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Why do light sources appear as stars sometimes? Taking a night shot with light sources involved, the sensor goes nearly always into saturation. This is because the dynamic range of the motif is much larger than the one of the camera. People are normally interested in the "illuminated darkness" rather than in the light sources. From the photographer's ...


I believe that you will find the answer to your questions under http://www.stfmc.de/misc/diffcontrarefl/tlf.html


Harsh light is more directional while soft light is more diffuse. In most cases this means that with a harsh light source you will experience a more contrasty scene than with soft light. So you may want to be very careful about correctly capturing highlights and shadows when shooting in harsh light. For most hi-end digital cameras underexposing is a safe ...


The only factor that matters is what you are looking for visually in your shot. Harsh shadows, soft shadows, no shadows, these all can be valid to have in a photo. It depends on what you want it to look like. There is no right or wrong answer. Look at how the light falls on your subject and decide if you like it. Soft shadows tend to have a more serene ...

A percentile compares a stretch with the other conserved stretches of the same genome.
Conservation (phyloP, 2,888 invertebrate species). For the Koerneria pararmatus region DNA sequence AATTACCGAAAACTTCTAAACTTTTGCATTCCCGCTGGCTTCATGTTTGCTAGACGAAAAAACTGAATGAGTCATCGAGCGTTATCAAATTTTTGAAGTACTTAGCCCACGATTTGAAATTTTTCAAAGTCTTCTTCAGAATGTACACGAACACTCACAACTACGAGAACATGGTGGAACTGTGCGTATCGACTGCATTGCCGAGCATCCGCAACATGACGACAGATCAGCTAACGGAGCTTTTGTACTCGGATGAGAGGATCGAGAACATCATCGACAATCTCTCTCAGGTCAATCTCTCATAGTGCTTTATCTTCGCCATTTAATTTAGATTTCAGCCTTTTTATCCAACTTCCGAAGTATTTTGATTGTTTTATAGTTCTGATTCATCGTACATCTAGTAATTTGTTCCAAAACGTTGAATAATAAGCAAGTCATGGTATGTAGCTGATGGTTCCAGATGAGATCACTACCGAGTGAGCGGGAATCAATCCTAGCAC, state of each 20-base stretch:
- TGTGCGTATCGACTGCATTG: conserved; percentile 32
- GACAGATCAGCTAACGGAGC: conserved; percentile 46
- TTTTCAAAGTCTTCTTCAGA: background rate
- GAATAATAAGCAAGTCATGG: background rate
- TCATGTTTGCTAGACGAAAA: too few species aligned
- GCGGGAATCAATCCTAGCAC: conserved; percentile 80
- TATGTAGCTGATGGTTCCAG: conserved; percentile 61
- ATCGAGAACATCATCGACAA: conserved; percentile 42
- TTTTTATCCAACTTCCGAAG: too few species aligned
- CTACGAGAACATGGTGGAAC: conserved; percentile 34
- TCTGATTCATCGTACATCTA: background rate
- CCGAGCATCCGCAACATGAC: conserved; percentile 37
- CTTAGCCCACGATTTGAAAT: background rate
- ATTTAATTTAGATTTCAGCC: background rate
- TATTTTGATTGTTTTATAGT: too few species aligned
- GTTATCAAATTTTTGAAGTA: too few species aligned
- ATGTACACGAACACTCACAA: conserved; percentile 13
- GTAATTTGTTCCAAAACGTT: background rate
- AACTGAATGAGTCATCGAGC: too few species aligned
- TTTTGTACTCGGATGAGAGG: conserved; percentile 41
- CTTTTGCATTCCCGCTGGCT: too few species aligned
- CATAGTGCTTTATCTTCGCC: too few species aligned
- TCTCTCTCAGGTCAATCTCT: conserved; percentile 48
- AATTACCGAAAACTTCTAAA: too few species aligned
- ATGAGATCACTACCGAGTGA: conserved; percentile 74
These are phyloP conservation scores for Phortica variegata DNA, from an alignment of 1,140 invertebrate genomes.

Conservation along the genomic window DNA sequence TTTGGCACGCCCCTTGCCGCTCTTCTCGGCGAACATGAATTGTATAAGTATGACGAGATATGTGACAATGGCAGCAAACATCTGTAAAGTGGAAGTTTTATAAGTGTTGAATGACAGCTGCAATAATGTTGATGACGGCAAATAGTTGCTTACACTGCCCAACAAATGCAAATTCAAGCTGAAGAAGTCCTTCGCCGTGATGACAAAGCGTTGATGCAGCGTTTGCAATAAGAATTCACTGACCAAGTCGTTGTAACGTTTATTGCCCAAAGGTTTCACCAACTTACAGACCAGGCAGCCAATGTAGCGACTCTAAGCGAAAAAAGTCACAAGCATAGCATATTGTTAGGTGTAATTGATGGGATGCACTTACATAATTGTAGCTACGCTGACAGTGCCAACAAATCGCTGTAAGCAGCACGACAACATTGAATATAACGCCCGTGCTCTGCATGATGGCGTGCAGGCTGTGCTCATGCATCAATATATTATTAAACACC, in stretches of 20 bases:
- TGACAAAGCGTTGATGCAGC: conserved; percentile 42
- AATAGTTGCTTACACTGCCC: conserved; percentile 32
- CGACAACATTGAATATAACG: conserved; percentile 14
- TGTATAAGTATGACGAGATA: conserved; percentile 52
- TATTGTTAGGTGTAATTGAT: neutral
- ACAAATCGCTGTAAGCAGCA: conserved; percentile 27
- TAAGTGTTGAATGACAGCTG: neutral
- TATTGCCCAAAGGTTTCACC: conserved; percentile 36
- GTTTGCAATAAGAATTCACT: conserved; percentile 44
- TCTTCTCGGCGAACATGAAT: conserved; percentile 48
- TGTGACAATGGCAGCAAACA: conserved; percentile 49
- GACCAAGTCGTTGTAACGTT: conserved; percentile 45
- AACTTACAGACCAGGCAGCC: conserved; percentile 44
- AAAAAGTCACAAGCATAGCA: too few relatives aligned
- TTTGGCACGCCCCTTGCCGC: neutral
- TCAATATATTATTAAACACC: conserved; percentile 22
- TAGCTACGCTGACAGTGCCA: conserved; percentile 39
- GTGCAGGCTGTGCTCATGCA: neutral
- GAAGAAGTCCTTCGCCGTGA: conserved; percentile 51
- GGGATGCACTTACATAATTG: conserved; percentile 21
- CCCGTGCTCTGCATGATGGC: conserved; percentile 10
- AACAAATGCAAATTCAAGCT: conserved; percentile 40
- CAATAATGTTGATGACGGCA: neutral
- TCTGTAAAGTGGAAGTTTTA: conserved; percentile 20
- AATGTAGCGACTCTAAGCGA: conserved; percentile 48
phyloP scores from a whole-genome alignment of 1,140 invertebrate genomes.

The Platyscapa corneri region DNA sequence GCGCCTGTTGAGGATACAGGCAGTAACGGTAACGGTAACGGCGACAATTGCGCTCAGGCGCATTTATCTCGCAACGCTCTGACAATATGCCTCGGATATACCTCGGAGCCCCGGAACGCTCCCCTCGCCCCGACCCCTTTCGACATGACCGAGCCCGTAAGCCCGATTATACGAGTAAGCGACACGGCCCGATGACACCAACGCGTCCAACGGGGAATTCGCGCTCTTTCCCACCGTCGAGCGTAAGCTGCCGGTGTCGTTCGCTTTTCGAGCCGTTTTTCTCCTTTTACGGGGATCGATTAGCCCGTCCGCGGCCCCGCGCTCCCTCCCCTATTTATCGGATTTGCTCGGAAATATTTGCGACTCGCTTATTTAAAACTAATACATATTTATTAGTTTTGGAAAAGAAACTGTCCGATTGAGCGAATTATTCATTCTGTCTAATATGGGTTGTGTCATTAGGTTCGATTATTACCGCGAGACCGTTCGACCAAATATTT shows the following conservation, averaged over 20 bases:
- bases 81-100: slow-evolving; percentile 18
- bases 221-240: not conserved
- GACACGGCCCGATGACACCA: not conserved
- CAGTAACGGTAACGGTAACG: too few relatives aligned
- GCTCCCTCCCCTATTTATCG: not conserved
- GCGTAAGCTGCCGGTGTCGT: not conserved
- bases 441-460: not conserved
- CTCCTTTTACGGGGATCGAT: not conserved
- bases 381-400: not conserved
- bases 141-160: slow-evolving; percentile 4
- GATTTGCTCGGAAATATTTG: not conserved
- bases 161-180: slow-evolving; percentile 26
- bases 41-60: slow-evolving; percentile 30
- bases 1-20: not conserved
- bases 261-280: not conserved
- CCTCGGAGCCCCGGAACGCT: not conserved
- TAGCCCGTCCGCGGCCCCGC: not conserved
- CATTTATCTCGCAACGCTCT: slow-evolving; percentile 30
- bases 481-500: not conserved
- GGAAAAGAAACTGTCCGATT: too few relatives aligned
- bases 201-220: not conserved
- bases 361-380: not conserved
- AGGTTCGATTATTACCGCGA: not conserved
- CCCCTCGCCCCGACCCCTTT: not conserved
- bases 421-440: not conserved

Look at your own shadow. If you can't find your shadow then the light is as soft as it possibly can be. If you have a hard edged shadow then the light is hard. If you can make out your shadow but it's faint or the edges are not defined then you have somewhere in between (which can often give the best results).


Feathering light means you use that area of tonal transition from the highlights to the shadows created by the edge of the light modifier. The technique is most easy to achieve with softboxes and beauty dishes because there’s a sharply defined edge to the modifier itself. That’s also why feathering light with most lighting brollies is less effective because ...


A bit more than probably what you want to bother with, but the motion picture industry does make large neutral density "gels" (flexible as well as rigid) that you can cover windows with. More done with videos as those guys can't use flash, but it is useful to know that they exist.


If you don't want flash reflections in the window, and you don't plan to use off-camera flash with umbrellas etc, I suggest to turn the strobe's head so that it points at a wall (nearby) or the ceiling. I think the bounce will give you plenty of light, and diffuse its direction at the same time. You'll probably want to set the strobe to maximum power, to get ...


If you don't want to use the flash because of reflections you will need to adjust how your camera is metering the scene. You need to use spot metering on your subject so you camera will expose you subject properly.

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